Maripan, along with more than 100 of his Indian co-workers, found themselves unemployed and banned from working for any other employer without the consent of the construction company that was demanding they pay their fines. On top of that, they were barred from traveling without the consent of the company, which had only paid them half of the agreed upon wage from the outset. Maripan saw no way out other than suicide. He was only 33 years old.

The above article was translated from As-Safir Al-Arabi, a special supplement of As-Safir newspaper whose content is provided through a joint venture of As-Safir and Al-Monitor.

Bahraini women hold an anti-regime protest in the village of Jannusan, west of the capital Manama, on September 27, 2013

‘Bahrain’s iron fist’: 95 activists jailed for 808 years in total: here.

Bahrain: Unfair Judgments against Human Rights Activists and Dissidents Over Belonging to the “14 February Coalition”: here.

Bahrain court sentences 50 to prison in mass trial: report.

Bahrain: 50 Shi’a activists sentenced amid torture allegations: here. And here.

Bahrain: Unfair Judgments against Human Rights Activists and Dissidents Over Belonging to the “14 February Coalition”: here.

West’s damning silence over Bahrain: here.

Bahrain: Security Forces Detaining Children. Reports of Beatings, Torture Threats in Detention: here.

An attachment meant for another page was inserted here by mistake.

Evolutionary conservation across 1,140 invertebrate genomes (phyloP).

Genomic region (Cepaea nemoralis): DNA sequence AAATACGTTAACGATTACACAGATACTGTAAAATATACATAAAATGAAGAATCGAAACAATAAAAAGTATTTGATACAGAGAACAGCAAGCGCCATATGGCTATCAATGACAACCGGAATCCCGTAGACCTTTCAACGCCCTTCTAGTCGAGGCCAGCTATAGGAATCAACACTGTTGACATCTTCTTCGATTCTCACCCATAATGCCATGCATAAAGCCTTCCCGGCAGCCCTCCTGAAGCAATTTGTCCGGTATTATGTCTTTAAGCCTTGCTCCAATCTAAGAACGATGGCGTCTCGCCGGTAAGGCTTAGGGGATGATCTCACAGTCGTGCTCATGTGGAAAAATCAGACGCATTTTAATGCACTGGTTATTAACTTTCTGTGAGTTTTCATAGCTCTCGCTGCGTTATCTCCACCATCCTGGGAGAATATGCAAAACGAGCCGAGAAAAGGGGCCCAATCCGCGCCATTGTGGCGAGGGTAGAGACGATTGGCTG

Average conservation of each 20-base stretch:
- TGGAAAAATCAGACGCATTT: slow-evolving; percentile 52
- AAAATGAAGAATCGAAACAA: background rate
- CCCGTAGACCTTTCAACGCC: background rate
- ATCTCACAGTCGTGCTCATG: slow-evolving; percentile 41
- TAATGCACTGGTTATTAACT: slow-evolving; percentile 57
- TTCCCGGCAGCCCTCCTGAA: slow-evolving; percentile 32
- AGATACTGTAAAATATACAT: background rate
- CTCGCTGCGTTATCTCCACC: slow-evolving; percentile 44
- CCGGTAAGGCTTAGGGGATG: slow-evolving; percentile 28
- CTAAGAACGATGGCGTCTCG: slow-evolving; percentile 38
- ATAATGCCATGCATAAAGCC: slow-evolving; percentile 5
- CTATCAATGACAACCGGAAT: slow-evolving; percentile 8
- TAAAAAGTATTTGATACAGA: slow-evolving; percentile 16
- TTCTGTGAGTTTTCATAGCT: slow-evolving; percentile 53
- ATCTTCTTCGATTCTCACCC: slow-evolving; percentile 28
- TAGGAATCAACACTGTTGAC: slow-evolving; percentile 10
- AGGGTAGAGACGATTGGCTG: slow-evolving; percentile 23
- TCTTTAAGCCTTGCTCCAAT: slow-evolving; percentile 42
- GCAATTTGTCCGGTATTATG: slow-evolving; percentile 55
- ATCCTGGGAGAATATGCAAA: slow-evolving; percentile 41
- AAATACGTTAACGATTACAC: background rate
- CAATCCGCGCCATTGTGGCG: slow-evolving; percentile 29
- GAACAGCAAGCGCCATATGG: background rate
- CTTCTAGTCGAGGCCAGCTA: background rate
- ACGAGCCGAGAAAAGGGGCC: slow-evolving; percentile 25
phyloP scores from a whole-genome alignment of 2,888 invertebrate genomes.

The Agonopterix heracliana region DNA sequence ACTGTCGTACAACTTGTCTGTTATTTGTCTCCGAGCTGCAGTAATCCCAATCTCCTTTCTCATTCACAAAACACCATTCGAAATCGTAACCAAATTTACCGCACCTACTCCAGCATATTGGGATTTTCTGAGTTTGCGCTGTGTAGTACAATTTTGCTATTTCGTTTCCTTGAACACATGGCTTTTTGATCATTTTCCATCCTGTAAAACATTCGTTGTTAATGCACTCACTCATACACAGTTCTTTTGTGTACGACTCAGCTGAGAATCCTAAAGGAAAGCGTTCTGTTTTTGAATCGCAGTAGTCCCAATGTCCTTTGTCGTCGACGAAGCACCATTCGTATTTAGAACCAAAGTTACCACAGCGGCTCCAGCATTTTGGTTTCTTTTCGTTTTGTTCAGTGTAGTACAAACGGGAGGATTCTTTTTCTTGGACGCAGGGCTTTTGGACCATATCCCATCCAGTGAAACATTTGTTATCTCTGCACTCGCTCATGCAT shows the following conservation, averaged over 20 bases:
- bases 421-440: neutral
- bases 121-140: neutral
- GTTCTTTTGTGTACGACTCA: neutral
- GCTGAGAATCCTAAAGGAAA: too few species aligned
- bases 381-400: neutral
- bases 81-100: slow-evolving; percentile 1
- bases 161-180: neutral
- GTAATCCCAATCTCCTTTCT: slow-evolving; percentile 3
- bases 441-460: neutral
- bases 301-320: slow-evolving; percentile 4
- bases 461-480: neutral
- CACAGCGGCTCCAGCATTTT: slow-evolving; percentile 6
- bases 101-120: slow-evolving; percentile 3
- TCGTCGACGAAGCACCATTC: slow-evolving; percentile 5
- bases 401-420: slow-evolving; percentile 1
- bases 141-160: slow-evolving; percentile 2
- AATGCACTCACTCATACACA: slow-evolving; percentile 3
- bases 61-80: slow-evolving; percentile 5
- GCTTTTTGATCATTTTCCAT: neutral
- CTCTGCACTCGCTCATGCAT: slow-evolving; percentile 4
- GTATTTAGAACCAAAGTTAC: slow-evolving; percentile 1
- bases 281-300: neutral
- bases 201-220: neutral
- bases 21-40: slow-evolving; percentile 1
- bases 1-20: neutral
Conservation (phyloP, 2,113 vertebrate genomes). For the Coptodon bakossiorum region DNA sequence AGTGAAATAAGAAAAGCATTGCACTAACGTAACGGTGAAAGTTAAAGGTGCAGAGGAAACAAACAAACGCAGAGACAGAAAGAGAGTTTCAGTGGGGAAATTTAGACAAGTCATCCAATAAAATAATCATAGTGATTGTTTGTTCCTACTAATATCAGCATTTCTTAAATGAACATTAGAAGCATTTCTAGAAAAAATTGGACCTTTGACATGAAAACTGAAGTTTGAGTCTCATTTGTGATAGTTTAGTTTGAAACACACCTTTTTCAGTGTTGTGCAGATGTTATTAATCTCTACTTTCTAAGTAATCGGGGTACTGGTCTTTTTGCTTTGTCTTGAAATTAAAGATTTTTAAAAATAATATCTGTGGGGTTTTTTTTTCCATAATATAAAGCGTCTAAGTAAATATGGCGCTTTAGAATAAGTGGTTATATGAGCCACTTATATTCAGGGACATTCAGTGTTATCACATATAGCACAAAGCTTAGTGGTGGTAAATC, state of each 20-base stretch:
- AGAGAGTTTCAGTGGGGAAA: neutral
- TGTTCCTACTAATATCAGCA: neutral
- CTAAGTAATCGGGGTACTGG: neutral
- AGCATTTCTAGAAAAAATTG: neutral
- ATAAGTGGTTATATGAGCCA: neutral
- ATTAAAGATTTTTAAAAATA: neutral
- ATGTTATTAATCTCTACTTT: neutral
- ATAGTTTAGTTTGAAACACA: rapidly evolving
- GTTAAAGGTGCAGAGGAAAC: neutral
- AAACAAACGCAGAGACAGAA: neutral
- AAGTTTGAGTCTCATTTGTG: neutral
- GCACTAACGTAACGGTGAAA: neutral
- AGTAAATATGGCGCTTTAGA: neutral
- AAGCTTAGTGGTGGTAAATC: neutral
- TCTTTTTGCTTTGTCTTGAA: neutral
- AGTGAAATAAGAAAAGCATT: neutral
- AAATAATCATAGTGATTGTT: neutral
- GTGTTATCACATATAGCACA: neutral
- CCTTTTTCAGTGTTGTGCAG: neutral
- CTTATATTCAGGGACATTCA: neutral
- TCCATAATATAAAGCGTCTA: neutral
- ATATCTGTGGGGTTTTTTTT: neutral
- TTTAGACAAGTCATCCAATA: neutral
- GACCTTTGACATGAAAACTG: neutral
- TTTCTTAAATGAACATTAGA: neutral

FIA presidential candidate David Ward has said that he would set up an investigation about the suitability of Bahrain to host a Grand Prix if he is elected: here.

20 thoughts on “Bahrain poverty drives workers to suicide

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  11. Councillors urge aid for 4,000 Bahraini homes

    Manama, 1 days ago

    Councillors plan to lobby the government to fund 4,000 Bahraini families, who cannot afford to renovate their dilapidated homes.

    They want to reintroduce the His Majesty King Hamad Scheme for Dilapidated Homes, which was turned into a loan-based system under the Housing Ministry in 2012, said a report in the Gulf Daily News (GDN), our sister publication.

    They fear thousands of families are living in danger as their homes could collapse any time.

    All 40 members of the country’s five municipal councils will attend a joint meeting on February 6 for the first time in their 12-year history to discuss the issue.

    The scheme was originally a grant under the Royal Charity Organisation and was overseen by the Municipalities and Urban Planning Affairs Ministry for 10 years.

    Around 4,000 homes have already been rebuilt and the last batch of houses will soon be distributed at a ceremony.

    Muharraq Municipal Council chairman Abdulnasser Al Mahmeed said suspending the original grant was unfair to other families who live in rundown structures.

    “Those 4,000 families are ineligible for the loans from the Housing Ministry because they are aged above 50 and are mostly pensioners. In other cases they don’t have jobs and can’t afford to pay loan instalments,” he said.

    “It is unfair to build homes for 4,000 families for free and then stop when other homes need to be torn down and rebuilt.

    “The scheme should be ongoing and should not stop because what’s not dangerous today will be dangerous in the next few years.”

    Al Mahmeed said outcomes of the meeting will be sent to His Majesty for immediate action.

    “We don’t want the government to rebuild the 4,000 homes all at once, we want directives from the King with orders to come up with a plan to clear the current waiting lists,” he added.

    “The current 4,000 homes may increase by 500 or 1,000 in two years, so the issue has to be addressed quickly if we are to successfully ensure nothing is pending.”